Developing Better Methods and Tools for Multi-Material Joining

As the Army modernizes its combat fleet, it has identified the need for light weighting its vehicles. The need to be expeditionary is driving the need for a lightweight combat vehicle force that is more maneuverable and requires less maintenance.  One challenge is finding suitable lightweight and high-performance materials for construction. Many new materials are not always viable due to production, finishing, and assembly issues. But a more significant challenge is developing methods for joining of dissimilar materials and the expense of the tooling required.

As identified by the Army’s Lightweight Combat Vehicle Science and Technology Campaign (LCVSTC), investments in manufacturing technologies that will support design optimization and advanced material development are necessary.  Accordingly, these efforts must focus on developing better methods for multi-material joining and adhesive and composite joining technologies.

One promising methodology is field-portable Friction Stir Welding (FSW), a solid-state joining process that uses a third body tool as the welding material that joins two mating surfaces of dissimilar materials. Success has shown that various material and alloys are suitable for this application. Of particular interest are those that can withstand the high temperatures and high pressures used in FSW.

In the FSW process, heat is generated between the tool and materials to be joined, softening them to allow material mixing. As the tool travels along the weld seam, the material behind the tool is forged under pressure and consolidates to form a bond from the mixing effects. For many applications, finding the right material for the third-body tool is difficult, because achieving the required densities and grain structure for the tooling limits options and can be very expensive.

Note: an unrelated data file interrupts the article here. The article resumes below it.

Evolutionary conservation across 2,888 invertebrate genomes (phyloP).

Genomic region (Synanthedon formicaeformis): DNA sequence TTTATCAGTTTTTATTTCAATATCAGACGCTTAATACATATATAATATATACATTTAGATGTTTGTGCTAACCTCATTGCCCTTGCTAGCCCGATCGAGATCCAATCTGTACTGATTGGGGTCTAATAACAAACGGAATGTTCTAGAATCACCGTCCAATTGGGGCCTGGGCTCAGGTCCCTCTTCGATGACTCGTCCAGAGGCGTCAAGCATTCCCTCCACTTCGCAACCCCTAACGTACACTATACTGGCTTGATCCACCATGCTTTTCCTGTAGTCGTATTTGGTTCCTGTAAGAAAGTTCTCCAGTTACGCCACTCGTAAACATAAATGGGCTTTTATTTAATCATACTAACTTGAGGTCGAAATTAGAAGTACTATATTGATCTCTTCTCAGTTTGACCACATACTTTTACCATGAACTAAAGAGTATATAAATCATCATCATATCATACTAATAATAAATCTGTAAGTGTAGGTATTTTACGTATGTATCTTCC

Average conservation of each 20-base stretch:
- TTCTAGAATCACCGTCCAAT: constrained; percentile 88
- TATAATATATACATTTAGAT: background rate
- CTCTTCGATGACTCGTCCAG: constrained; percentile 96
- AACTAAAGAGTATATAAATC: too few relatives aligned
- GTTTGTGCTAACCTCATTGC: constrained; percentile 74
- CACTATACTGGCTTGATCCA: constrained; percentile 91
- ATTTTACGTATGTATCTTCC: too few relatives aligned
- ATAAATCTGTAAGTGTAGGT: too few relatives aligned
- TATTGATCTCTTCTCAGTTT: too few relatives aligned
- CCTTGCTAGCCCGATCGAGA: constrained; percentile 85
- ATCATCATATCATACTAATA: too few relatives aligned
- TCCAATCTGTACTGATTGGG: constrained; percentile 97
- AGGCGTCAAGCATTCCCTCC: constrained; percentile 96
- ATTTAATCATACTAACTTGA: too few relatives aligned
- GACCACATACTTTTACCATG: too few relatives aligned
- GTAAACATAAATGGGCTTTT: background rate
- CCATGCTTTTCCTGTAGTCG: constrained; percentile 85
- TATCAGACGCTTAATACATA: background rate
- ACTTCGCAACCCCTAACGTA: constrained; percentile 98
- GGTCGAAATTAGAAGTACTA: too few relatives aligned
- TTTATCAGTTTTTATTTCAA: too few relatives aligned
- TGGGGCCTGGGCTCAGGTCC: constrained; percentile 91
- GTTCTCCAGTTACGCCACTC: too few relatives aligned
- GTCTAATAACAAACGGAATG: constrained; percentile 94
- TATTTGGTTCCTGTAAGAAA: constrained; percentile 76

An alternate manufacturing process for developing FSW tools has been sought to reduce these costs. Thermal spraying techniques have been demonstrated to be effective in creating the tooling, because they can provide thick coatings over a large area at a high deposition rate as compared to other coating processes. In addition, thermal spraying can incorporate the use of refractory materials—those that are extremely resistant to heat and wear.

A new CTMA initiative involving the Army and North Dakota State University (NDSU) aims to improve the solid-state joining technique of FSW by streamlining the process and establishing a common approach to developing new third-body tools to advance FSW material joining processes and to decrease associated tooling costs. The capability of a thermal spray solution for depositing refractory materials onto an FSW tool to lower tool costs and increase tool life will be assessed.

The project is in process, with the following objectives:

  • Identifying thermal spray technologies most capable of developing FSW tools with the desired performance capabilities
  • Developing and testing a suitable process to deposit coatings onto the FSW tools
  • Identify an effective heat treatment process to improve thermo-mechanical properties of the newly developed FSW tools
  • Evaluating the performance of selected high-temperature FSW tools in industrial applications

“The aim of this project is to develop a new generation of friction stir welding tooling using additive manufacturing technology,” says Fardad Azarmi, professor of mechanical engineering at NDSU, Fargo. “The manufacturing community will benefit from the reduced cost brought about by the improved reliability of this tooling.”

By enabling new and more efficient joining techniques, a variety of light-weighting material solutions will be enabled for commercial industries including automotive, trucking, and aerospace.